Nicole Wermer ’s material simplicity in abstract representation, powerfully expressing feminine ideas through surprising material. She explores current ideas about female materiality theory. Perhaps, the fur female coats imply femininity, masculine from the cantilevered tubular steel form. This comes from the softness and silkiness, the previous owners. These materiality ideas of male and female representation are societal and historical but do they exist in the same form today? What is the meaning of hard surfaces to soft and curves to straight? Warmers representation of ritual social interactions is a perhaps a feminine mark on sociality and culture.
I am interested in ways that materials can imply meaning. The ‘clinical’ reading of my work in group crib was something that I wasn’t really interested in and I am now looking at ways to use the same materials (mirror, acetate) in a way that doesn’t imply the medical/clinical of the objects themselves. This is difficult, as backlit acetate with human representation on it is hard to skew in any other way besides the medical. Werner uses a simple combination of materials, found objects, tied together in a subtle but probing way that directly implies absence of human, social interaction, architecture and society.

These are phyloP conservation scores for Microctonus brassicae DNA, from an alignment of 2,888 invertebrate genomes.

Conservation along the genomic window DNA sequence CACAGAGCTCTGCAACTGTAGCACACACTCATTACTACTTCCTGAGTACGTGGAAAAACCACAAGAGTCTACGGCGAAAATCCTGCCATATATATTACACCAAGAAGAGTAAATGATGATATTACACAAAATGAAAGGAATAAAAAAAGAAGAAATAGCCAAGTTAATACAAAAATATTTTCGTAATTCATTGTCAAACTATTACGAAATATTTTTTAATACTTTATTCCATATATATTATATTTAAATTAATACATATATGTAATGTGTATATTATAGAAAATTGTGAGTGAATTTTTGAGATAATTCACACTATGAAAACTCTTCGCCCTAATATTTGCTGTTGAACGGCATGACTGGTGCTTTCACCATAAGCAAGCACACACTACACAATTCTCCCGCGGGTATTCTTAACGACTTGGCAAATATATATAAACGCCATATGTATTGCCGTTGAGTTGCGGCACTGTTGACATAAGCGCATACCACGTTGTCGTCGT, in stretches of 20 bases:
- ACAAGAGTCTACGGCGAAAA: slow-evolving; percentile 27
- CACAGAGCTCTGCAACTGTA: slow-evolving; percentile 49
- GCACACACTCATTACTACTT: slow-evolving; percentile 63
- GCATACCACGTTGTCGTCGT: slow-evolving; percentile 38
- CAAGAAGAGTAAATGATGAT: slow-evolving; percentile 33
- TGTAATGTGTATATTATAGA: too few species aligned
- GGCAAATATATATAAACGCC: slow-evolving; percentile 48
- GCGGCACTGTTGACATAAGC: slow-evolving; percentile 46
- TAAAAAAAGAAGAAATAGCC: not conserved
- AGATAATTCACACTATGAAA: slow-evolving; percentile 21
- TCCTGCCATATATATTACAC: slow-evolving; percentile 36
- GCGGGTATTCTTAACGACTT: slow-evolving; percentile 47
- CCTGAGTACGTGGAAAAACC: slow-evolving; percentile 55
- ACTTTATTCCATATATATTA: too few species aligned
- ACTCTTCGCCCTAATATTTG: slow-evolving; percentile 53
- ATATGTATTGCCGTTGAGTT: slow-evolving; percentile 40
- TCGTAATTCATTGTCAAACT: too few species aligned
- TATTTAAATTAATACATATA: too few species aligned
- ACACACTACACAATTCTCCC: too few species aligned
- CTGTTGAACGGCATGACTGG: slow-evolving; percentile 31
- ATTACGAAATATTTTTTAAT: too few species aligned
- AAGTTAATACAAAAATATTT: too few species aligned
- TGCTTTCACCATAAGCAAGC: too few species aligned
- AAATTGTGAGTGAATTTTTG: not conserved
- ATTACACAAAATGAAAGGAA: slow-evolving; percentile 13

Nicole Wermers' exhibition Infrastruktur ('Infrastructure') looks at the structures of ritualised social relations in general and at the material objects through which these relations are communicated in particular….The coats hang as if their owners had left the room, a coded fleeting ritual marking their absence and their 'ownership' of the chair and its 'place' as one would do in a public space.” David Bussel